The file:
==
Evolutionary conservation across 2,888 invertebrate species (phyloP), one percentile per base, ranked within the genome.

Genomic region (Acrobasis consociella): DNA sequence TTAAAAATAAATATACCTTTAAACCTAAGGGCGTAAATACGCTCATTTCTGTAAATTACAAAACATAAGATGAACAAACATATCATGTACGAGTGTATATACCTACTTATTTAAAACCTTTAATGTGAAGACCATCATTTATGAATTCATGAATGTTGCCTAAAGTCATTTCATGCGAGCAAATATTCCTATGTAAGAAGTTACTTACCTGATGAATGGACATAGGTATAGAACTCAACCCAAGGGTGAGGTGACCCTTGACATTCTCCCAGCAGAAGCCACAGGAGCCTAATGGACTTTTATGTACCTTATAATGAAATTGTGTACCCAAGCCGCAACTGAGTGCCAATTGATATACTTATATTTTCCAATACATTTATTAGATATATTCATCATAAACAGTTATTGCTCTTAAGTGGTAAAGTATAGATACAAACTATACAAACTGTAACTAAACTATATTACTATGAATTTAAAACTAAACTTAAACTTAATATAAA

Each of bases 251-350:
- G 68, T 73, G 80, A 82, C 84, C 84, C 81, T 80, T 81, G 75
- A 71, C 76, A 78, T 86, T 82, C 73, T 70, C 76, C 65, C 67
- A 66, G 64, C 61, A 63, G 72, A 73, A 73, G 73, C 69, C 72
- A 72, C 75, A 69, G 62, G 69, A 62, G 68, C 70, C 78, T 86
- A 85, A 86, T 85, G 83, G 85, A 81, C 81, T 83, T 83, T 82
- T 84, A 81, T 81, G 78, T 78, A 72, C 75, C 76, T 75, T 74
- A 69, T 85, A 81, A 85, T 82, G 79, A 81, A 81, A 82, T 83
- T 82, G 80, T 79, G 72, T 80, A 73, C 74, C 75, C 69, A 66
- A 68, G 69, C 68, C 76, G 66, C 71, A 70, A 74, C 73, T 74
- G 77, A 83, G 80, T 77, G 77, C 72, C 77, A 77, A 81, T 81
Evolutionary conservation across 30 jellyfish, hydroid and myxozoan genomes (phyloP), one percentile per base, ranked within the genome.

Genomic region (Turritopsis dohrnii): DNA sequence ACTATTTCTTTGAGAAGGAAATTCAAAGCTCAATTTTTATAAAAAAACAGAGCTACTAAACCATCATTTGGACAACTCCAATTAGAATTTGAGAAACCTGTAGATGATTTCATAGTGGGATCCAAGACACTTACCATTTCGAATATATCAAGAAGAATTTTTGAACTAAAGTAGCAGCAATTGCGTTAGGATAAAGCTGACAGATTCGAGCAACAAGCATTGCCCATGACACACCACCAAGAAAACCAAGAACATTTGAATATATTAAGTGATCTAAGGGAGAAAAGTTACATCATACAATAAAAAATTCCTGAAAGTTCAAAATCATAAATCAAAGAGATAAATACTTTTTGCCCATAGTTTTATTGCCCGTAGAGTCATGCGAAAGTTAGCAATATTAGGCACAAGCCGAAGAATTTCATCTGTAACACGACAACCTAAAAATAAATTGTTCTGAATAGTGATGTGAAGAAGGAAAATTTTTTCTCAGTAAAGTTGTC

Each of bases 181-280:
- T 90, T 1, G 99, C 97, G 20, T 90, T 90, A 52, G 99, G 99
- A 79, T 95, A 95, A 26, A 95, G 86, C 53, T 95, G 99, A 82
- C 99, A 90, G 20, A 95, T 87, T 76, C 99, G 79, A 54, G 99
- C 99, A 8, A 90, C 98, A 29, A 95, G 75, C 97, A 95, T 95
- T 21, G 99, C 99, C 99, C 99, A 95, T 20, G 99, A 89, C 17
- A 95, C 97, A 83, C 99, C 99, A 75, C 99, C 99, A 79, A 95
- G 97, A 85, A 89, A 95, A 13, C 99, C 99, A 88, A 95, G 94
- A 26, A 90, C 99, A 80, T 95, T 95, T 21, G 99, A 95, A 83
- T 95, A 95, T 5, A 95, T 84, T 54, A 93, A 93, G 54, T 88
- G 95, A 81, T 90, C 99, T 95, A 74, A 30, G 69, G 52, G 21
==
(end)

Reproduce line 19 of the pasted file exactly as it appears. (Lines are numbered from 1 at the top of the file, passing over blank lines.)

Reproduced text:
- C 99, A 90, G 20, A 95, T 87, T 76, C 99, G 79, A 54, G 99